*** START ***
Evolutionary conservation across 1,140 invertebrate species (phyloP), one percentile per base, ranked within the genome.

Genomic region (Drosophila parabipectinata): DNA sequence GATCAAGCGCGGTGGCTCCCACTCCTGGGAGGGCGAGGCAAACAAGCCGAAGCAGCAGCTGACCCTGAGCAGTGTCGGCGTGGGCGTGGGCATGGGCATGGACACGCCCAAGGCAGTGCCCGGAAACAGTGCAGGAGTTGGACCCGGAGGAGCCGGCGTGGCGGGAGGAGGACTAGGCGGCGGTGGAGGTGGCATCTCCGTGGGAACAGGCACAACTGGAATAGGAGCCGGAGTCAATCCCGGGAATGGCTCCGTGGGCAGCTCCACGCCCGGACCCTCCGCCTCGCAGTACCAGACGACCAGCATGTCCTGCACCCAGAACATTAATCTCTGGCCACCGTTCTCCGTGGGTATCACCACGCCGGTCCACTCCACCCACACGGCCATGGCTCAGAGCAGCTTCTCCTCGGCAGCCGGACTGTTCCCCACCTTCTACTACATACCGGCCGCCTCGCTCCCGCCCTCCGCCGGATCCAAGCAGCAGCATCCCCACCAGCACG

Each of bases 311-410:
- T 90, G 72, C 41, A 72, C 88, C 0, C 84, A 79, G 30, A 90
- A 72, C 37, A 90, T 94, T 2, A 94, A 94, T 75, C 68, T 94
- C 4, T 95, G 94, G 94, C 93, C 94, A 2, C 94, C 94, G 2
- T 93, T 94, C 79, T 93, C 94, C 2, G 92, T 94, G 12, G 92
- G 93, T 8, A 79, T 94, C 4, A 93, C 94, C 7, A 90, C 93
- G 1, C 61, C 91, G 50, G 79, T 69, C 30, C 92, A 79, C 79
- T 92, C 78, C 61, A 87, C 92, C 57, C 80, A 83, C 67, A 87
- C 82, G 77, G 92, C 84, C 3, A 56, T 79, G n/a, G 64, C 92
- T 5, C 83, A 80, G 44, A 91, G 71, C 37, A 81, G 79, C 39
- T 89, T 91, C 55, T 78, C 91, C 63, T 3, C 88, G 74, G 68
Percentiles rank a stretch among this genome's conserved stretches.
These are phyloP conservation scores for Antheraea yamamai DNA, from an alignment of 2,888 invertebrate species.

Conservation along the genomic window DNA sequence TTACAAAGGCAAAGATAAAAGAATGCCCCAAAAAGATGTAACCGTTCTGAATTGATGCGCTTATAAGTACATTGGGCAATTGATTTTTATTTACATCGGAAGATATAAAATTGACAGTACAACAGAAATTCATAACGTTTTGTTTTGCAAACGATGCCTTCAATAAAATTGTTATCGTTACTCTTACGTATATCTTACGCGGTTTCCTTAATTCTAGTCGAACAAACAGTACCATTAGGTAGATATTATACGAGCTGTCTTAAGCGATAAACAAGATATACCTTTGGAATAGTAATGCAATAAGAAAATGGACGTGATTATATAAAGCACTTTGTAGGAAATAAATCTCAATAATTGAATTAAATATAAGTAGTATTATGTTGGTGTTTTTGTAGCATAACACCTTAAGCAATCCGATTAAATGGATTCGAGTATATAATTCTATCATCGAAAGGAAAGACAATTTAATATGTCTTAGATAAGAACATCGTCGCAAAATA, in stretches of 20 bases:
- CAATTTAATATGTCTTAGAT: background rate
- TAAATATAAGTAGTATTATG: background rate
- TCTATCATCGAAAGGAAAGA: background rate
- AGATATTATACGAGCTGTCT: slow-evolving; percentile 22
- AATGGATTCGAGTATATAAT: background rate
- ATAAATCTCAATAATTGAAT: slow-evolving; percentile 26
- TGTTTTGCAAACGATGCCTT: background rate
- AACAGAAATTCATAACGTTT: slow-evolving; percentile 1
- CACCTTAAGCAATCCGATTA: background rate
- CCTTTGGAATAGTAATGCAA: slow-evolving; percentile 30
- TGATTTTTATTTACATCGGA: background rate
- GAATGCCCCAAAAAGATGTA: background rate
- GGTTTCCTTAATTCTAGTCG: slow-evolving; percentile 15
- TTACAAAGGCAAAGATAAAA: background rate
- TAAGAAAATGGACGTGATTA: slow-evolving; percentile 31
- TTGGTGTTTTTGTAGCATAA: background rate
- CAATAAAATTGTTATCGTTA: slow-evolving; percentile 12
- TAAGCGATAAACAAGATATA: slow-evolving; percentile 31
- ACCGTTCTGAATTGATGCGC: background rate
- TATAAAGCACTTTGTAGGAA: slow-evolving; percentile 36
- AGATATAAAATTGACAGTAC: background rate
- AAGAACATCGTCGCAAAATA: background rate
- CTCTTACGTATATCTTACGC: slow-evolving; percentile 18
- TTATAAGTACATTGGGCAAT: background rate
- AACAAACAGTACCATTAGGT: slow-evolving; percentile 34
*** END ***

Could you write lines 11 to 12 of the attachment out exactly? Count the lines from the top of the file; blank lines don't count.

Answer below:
- C 82, G 77, G 92, C 84, C 3, A 56, T 79, G n/a, G 64, C 92
- T 5, C 83, A 80, G 44, A 91, G 71, C 37, A 81, G 79, C 39